What did I learn from this map? I learned that the world is dangerous. I learned this by dying in-game, not by looking at a number. After the first map I did accept the possibility to encounter something that is actually stronger than my party. This created suspense.

 

What does this lead to? In my case, I read the monster descriptions in the 'pedia. I also did not dare to engage some scary looking creature, because I was semi-sure I'd get my ass kicked. When I fought that creature later, it was laughably weak.

 

I also engaged a group of guys that I took for some generic, weak ass bandits. Turned out they were not and I burned through all my spells in one unexpected show of power.

 

Suprises, suspense, triumph and fear would not have been possible if there was a level number. I'd know beforehand whether or not I am supposed to win this fight. On my 2nd playthrough I will know that spiders are weak to crushing damage and fire. I'll know that this group is dangerous and that group is not. I can focus on efficiency as opposed to exploration.

 

To put it short: Having numbers takes away exploration and adventure. I like this on my first playthrough.

 

 

Your logic is very flawed. The post you are arguing against describes exactly what you claim to want. I'm very confused about your position on this topic. Providing information about the difficulty of a mob is in-game information that your characters would get from evaluating a potential enemy. That is in-game information. Having to fight something, find out it kills you, and then reload is NOT keeping things "in the game world".

 

 

 

What did I learn from this map? I learned that the world is dangerous.

Incorrect. You, as a player, may have learned this, but your character certainly did not. You have to reload to a time prior to when your character found this information out (i.e. before the fight). This is NOT keeping things "in the game world" as you claim to like. This is exactly the opposite of that.

 

Having said that, it would be easy enough to implement the feature as optional, so why not suggest that instead of all the people saying "omg no I don't want this"?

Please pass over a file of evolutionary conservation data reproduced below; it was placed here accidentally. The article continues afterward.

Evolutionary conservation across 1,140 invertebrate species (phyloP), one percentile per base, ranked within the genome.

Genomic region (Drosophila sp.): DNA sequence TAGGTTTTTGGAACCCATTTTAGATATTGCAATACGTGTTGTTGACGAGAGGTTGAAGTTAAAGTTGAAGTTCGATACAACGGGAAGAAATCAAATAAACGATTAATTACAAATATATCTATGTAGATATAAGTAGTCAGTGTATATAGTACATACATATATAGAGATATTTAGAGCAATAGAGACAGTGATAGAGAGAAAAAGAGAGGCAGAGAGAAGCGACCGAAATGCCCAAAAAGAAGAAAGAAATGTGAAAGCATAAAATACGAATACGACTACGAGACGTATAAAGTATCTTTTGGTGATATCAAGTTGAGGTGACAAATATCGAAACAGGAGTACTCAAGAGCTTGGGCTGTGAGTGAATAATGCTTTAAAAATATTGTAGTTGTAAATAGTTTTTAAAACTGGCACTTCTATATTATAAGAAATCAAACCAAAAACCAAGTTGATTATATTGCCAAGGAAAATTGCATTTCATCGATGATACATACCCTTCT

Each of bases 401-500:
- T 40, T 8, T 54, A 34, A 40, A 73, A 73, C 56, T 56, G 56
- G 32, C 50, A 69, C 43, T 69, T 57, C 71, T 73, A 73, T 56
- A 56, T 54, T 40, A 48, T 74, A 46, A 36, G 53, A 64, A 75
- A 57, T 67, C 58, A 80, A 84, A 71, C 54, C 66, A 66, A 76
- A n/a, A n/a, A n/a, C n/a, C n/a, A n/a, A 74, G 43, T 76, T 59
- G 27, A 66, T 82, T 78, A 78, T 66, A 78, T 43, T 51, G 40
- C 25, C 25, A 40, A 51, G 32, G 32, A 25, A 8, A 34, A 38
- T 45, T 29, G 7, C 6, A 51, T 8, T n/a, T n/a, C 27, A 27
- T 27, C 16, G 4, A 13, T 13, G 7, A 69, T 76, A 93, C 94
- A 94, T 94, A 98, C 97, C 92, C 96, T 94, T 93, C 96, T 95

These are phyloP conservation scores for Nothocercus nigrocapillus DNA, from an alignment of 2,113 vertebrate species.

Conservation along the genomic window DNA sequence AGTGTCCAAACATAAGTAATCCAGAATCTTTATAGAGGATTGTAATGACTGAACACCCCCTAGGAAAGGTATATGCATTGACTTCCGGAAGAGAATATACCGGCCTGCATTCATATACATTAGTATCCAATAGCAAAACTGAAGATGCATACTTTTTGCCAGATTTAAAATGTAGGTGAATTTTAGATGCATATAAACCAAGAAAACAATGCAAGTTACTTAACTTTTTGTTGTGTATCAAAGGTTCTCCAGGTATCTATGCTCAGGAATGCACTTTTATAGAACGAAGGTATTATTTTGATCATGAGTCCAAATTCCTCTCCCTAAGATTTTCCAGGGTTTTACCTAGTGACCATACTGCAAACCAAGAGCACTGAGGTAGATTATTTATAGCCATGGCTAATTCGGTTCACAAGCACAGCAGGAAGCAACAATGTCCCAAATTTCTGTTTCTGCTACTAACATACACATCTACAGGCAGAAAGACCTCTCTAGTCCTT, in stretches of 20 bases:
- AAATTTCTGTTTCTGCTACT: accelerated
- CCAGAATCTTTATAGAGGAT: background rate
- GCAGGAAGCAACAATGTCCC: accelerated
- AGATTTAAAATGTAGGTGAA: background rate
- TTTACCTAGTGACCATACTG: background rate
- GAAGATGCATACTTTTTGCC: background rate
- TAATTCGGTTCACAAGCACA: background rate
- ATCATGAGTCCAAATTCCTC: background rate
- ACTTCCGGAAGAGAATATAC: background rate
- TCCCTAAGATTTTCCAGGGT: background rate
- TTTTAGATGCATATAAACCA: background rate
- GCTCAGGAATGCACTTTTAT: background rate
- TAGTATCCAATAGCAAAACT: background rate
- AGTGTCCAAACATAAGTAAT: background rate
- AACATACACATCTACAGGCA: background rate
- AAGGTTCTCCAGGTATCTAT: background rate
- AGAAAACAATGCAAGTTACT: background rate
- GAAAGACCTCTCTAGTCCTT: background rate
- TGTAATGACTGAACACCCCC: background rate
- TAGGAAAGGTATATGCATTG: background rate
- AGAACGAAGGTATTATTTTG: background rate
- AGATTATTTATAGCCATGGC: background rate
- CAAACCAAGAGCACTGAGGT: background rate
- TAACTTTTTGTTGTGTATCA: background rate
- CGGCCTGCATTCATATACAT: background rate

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False. Once aggroed, it's you or the bear. No escape. No indication to the player that you need to level up a bit before fighting it, yet there is a quest telling you to go in the cave. Game tells me to do something then punishes me for doing it.

 

 

It gives you a challenge and an opportunity to come back when you're more powerful and extract revenge.  Perhaps also a warm bear rug for your stronghold!

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False. Once aggroed, it's you or the bear. No escape. No indication to the player that you need to level up a bit before fighting it, yet there is a quest telling you to go in the cave. Game tells me to do something then punishes me for doing it.

 

 

It gives you a challenge and an opportunity to come back when you're more powerful and extract revenge.  Perhaps also a warm bear rug for your stronghold!

 

 

Wait, are you telling me I should've kept the bear hide?   :unsure:

 

Also, @FalloutBoy—you actually do not get the quest in question (har!) until you've dispatched the bear and interacted with wot's beyond it.  So "the quest told me to do it!" isn't actually the case here.  :)


--/\/

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guys.. its a toggle to show a mob's level.. its not "hand holding".. having a toggle for this in the game is a reasonable request IMO.

 

 

 

Problem is they have more important things they could do, like fix all the bugs.  Adding hand holding features that are not required except by people playing at difficulty levels they are not capable of is just a waste of time.   A bit of common sense and reading can avoid most all deaths in this game provided you know what you are doing and not playing beyond your ability.